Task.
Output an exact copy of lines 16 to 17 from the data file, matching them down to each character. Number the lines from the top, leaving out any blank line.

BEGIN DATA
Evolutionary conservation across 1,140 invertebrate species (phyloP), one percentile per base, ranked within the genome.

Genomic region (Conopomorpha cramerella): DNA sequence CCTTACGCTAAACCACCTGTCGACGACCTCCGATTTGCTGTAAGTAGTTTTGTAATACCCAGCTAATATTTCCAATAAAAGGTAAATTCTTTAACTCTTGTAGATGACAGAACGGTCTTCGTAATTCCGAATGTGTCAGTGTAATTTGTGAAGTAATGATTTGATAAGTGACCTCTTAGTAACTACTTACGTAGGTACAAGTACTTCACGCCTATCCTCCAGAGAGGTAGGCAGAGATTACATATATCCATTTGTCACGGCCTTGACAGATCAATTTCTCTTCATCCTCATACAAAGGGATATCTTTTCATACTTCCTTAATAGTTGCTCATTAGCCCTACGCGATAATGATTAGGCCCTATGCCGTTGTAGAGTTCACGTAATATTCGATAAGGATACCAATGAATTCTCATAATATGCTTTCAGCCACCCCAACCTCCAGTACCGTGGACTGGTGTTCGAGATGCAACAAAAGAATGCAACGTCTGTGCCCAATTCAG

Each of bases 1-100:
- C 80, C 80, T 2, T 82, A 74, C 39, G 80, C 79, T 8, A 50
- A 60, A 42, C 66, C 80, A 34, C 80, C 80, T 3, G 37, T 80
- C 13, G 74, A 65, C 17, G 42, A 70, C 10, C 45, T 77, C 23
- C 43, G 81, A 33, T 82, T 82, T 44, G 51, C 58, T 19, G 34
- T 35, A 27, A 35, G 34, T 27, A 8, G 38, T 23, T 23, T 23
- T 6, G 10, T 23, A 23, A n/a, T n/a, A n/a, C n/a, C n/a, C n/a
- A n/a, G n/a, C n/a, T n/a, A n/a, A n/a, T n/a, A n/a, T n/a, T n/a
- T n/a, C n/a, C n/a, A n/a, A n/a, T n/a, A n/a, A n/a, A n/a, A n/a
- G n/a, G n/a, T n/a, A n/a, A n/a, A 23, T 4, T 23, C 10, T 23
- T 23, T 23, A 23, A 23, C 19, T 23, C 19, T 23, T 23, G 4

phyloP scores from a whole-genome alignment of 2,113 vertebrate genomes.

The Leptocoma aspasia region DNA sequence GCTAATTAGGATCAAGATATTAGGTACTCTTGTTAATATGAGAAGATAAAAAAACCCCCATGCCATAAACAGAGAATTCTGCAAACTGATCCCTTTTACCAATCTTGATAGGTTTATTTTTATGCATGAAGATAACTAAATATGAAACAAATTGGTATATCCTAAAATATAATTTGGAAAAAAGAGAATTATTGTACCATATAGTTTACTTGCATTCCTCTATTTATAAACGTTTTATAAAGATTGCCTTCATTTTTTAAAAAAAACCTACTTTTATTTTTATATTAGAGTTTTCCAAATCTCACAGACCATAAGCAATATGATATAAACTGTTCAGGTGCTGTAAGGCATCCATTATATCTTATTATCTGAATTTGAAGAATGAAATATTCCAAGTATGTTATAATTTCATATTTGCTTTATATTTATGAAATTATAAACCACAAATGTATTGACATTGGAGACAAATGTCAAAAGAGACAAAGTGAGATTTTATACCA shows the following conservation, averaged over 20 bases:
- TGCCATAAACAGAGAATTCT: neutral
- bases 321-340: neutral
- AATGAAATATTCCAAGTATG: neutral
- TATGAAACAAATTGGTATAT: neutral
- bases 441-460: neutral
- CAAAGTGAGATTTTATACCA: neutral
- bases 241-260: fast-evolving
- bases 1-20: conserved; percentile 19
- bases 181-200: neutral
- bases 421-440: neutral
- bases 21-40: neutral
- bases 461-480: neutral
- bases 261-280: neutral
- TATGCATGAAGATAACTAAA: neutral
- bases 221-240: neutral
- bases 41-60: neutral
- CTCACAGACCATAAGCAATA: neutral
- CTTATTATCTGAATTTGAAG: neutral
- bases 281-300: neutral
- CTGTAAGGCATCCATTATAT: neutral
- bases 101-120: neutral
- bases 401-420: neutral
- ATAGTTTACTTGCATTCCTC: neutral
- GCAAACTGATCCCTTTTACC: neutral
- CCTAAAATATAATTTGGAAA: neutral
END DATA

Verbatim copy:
- TGCCATAAACAGAGAATTCT: neutral
- bases 321-340: neutral